Yes, two-factor authentication It’s an important layer of security to add to your online accounts, but you’re still vulnerable if you receive the codes via text message. The best way to manage these quick codes is to use an authenticator app, such as Google Authenticator or Twilio Authy. When using an authenticator app, multi-factor codes are available within the app instead of text.
Want to switch from SMS-governed two-factor authentication (2FA) to a more secure option? Here’s how to get started with Google Authenticator, what’s changed recently about the app, and how to access your codes within the app.
How do I set it up?
To get started, download the app to your smartphone or tablet. Google Authenticator is available for iOS and Android. Open the app and tap on File start button. You will have the option to either sign in with your Google account or use the app without signing in. If you are signed in, Google Authenticator will save your 2FA data. More on this in a moment.
The next step is to choose the online account you want to set up with Google Authenticator. The websites you visit often support multi-factor authentication through the application. From Amazon and Gmail to TikTok and Dropbox, the steps are a little different, but the overall process is basically the same.
Once you select an account, the rest of the setup can be done in one of two ways. You can either scan the QR code using the camera on your smartphone or enter the code manually.
Let’s use Amazon’s login process as an example. Your first option is to sign in to your Amazon account on a laptop, go to account page, and select Login and security. Then press His job For two-factor authentication and start on the next page. The preset option you will see is to receive codes via text message. Instead, select the File option Authentication application.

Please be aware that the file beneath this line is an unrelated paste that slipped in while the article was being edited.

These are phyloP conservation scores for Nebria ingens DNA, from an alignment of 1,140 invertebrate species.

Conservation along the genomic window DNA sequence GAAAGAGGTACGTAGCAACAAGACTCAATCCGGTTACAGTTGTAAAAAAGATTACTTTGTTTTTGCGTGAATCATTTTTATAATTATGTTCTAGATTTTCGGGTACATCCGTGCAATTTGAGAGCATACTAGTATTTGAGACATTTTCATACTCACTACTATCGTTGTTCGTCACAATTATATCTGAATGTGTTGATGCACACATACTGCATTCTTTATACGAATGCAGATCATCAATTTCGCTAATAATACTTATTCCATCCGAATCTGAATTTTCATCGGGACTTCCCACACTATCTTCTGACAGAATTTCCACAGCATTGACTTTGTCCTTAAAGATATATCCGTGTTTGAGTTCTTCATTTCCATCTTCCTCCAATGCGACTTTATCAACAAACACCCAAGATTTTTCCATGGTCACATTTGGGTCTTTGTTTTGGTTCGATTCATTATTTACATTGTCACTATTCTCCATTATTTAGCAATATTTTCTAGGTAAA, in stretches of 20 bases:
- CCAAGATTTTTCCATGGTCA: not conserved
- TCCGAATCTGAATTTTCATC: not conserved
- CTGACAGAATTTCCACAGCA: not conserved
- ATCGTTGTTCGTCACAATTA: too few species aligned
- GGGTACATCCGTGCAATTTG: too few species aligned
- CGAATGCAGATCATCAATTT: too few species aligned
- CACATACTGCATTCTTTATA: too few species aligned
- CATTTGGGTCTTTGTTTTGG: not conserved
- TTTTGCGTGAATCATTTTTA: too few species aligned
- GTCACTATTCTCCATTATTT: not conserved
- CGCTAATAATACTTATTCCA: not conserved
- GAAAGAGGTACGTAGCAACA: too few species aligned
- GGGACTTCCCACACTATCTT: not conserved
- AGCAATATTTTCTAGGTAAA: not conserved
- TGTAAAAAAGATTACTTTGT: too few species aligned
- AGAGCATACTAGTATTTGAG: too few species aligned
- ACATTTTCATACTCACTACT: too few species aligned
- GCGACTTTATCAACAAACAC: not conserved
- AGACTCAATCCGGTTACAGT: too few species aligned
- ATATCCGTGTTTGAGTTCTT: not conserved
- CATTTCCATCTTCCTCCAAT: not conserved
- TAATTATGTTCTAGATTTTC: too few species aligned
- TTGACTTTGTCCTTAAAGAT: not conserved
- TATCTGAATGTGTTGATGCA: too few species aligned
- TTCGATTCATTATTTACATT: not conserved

When you see the QR code on your laptop screen, open the Google Authenticator app on your phone. Tap on the plus sign in the lower right corner of the app and then Scan the QR code. Decide if you want to allow the app to access your camera; Otherwise, you will need to enter the codes manually. Scan the barcode with your smartphone and an expired code will appear in the app and keep renewing. Next, type the six-digit code into your laptop. I acknowledge that older devices may require a special login process for 2FA codes and finish the setup process.
What’s new in it?
In the past, a common criticism of Google Authenticator was that all your codes were locked into one phone. If you lose your device on a wild night out with friends or a thief steals it from your hands, it can be difficult or impossible to get into your connected accounts. Likewise, if you’ve upgraded your phone, it can be difficult to scan all of the QR codes for your sites and services or to export and import them to the new device and set everything up again.
In addition to some design changes, Google has recently added functionality that allows your icons to be synced via your Google account. When you’re in the Authenticator app, you’ll see a green cloud with a checkmark in the upper-right corner next to your profile picture that says your codes have been synced. Note that you must be signed in to use this feature, so if you use Google Authenticator without signing in, you will either have to sign in to store information in your account or export and import your data on new devices the old fashioned way.
Well, now give me those monotonous icons
So, you’ve set it up and synced the codes with your Google account. What then? When you sign in to any accounts you’ve connected to Google Authenticator, you’ll open the app, locate the non-permanent code associated with that account, and use it to finish the process.
Are you looking for more ways to protect your online accounts? An authenticator app isn’t your only option for enhanced security. In fact, you can protect your most important logins with a physical security key.